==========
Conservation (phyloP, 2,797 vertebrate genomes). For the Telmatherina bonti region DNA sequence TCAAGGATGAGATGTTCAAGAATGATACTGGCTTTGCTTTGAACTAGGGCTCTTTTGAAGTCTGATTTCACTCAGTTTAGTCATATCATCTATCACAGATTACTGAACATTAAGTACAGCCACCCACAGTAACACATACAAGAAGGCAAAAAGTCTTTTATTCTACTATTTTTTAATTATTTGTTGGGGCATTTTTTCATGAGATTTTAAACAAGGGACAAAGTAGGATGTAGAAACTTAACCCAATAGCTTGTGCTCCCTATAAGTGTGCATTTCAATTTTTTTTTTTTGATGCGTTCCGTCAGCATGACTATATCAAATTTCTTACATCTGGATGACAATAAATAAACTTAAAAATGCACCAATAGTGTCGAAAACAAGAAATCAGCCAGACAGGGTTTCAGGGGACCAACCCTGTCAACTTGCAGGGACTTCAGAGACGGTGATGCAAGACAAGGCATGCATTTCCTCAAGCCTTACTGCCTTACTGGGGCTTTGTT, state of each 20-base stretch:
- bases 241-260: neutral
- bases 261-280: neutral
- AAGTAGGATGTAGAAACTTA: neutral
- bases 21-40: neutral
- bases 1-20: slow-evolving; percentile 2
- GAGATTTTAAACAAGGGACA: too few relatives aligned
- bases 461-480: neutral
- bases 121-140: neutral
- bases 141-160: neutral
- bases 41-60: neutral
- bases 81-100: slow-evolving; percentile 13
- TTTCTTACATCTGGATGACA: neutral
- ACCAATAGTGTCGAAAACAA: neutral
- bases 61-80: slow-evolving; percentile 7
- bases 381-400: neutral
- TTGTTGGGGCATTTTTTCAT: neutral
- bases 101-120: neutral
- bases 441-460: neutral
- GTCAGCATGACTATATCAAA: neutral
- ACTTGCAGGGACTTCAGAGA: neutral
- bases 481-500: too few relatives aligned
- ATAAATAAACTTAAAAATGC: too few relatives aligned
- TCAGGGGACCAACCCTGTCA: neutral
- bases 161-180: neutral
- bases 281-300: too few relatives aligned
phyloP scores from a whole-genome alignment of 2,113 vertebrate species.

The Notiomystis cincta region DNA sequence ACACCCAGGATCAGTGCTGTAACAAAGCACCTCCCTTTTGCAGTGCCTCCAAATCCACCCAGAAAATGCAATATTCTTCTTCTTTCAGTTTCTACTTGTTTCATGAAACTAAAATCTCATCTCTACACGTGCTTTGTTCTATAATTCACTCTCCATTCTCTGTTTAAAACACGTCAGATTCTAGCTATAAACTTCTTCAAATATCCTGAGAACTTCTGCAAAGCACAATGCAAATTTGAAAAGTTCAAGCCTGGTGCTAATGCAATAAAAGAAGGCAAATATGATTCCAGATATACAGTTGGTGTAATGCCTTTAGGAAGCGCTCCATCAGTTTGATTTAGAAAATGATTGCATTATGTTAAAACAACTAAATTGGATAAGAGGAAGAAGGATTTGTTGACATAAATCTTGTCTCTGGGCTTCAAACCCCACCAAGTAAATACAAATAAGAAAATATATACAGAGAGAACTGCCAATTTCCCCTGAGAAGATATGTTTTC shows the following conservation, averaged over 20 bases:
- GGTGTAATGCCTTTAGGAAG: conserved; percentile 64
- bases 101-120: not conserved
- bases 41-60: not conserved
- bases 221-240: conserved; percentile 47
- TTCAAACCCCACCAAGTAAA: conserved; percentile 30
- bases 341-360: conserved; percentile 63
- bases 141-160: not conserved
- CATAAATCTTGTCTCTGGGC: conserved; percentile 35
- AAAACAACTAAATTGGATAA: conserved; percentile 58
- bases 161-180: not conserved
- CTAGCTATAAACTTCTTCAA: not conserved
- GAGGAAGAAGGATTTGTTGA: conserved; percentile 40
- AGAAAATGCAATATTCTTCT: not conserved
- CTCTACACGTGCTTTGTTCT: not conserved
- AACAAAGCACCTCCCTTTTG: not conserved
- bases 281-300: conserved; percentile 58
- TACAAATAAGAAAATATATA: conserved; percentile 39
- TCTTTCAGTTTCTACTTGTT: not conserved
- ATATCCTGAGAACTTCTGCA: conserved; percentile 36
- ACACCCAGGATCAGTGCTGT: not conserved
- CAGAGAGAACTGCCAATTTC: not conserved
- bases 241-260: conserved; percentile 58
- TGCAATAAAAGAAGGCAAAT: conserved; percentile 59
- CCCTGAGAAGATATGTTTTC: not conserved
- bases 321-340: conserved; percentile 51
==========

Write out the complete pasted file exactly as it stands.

Conservation (phyloP, 2,797 vertebrate genomes). For the Telmatherina bonti region DNA sequence TCAAGGATGAGATGTTCAAGAATGATACTGGCTTTGCTTTGAACTAGGGCTCTTTTGAAGTCTGATTTCACTCAGTTTAGTCATATCATCTATCACAGATTACTGAACATTAAGTACAGCCACCCACAGTAACACATACAAGAAGGCAAAAAGTCTTTTATTCTACTATTTTTTAATTATTTGTTGGGGCATTTTTTCATGAGATTTTAAACAAGGGACAAAGTAGGATGTAGAAACTTAACCCAATAGCTTGTGCTCCCTATAAGTGTGCATTTCAATTTTTTTTTTTTGATGCGTTCCGTCAGCATGACTATATCAAATTTCTTACATCTGGATGACAATAAATAAACTTAAAAATGCACCAATAGTGTCGAAAACAAGAAATCAGCCAGACAGGGTTTCAGGGGACCAACCCTGTCAACTTGCAGGGACTTCAGAGACGGTGATGCAAGACAAGGCATGCATTTCCTCAAGCCTTACTGCCTTACTGGGGCTTTGTT, state of each 20-base stretch:
- bases 241-260: neutral
- bases 261-280: neutral
- AAGTAGGATGTAGAAACTTA: neutral
- bases 21-40: neutral
- bases 1-20: slow-evolving; percentile 2
- GAGATTTTAAACAAGGGACA: too few relatives aligned
- bases 461-480: neutral
- bases 121-140: neutral
- bases 141-160: neutral
- bases 41-60: neutral
- bases 81-100: slow-evolving; percentile 13
- TTTCTTACATCTGGATGACA: neutral
- ACCAATAGTGTCGAAAACAA: neutral
- bases 61-80: slow-evolving; percentile 7
- bases 381-400: neutral
- TTGTTGGGGCATTTTTTCAT: neutral
- bases 101-120: neutral
- bases 441-460: neutral
- GTCAGCATGACTATATCAAA: neutral
- ACTTGCAGGGACTTCAGAGA: neutral
- bases 481-500: too few relatives aligned
- ATAAATAAACTTAAAAATGC: too few relatives aligned
- TCAGGGGACCAACCCTGTCA: neutral
- bases 161-180: neutral
- bases 281-300: too few relatives aligned
phyloP scores from a whole-genome alignment of 2,113 vertebrate species.

The Notiomystis cincta region DNA sequence ACACCCAGGATCAGTGCTGTAACAAAGCACCTCCCTTTTGCAGTGCCTCCAAATCCACCCAGAAAATGCAATATTCTTCTTCTTTCAGTTTCTACTTGTTTCATGAAACTAAAATCTCATCTCTACACGTGCTTTGTTCTATAATTCACTCTCCATTCTCTGTTTAAAACACGTCAGATTCTAGCTATAAACTTCTTCAAATATCCTGAGAACTTCTGCAAAGCACAATGCAAATTTGAAAAGTTCAAGCCTGGTGCTAATGCAATAAAAGAAGGCAAATATGATTCCAGATATACAGTTGGTGTAATGCCTTTAGGAAGCGCTCCATCAGTTTGATTTAGAAAATGATTGCATTATGTTAAAACAACTAAATTGGATAAGAGGAAGAAGGATTTGTTGACATAAATCTTGTCTCTGGGCTTCAAACCCCACCAAGTAAATACAAATAAGAAAATATATACAGAGAGAACTGCCAATTTCCCCTGAGAAGATATGTTTTC shows the following conservation, averaged over 20 bases:
- GGTGTAATGCCTTTAGGAAG: conserved; percentile 64
- bases 101-120: not conserved
- bases 41-60: not conserved
- bases 221-240: conserved; percentile 47
- TTCAAACCCCACCAAGTAAA: conserved; percentile 30
- bases 341-360: conserved; percentile 63
- bases 141-160: not conserved
- CATAAATCTTGTCTCTGGGC: conserved; percentile 35
- AAAACAACTAAATTGGATAA: conserved; percentile 58
- bases 161-180: not conserved
- CTAGCTATAAACTTCTTCAA: not conserved
- GAGGAAGAAGGATTTGTTGA: conserved; percentile 40
- AGAAAATGCAATATTCTTCT: not conserved
- CTCTACACGTGCTTTGTTCT: not conserved
- AACAAAGCACCTCCCTTTTG: not conserved
- bases 281-300: conserved; percentile 58
- TACAAATAAGAAAATATATA: conserved; percentile 39
- TCTTTCAGTTTCTACTTGTT: not conserved
- ATATCCTGAGAACTTCTGCA: conserved; percentile 36
- ACACCCAGGATCAGTGCTGT: not conserved
- CAGAGAGAACTGCCAATTTC: not conserved
- bases 241-260: conserved; percentile 58
- TGCAATAAAAGAAGGCAAAT: conserved; percentile 59
- CCCTGAGAAGATATGTTTTC: not conserved
- bases 321-340: conserved; percentile 51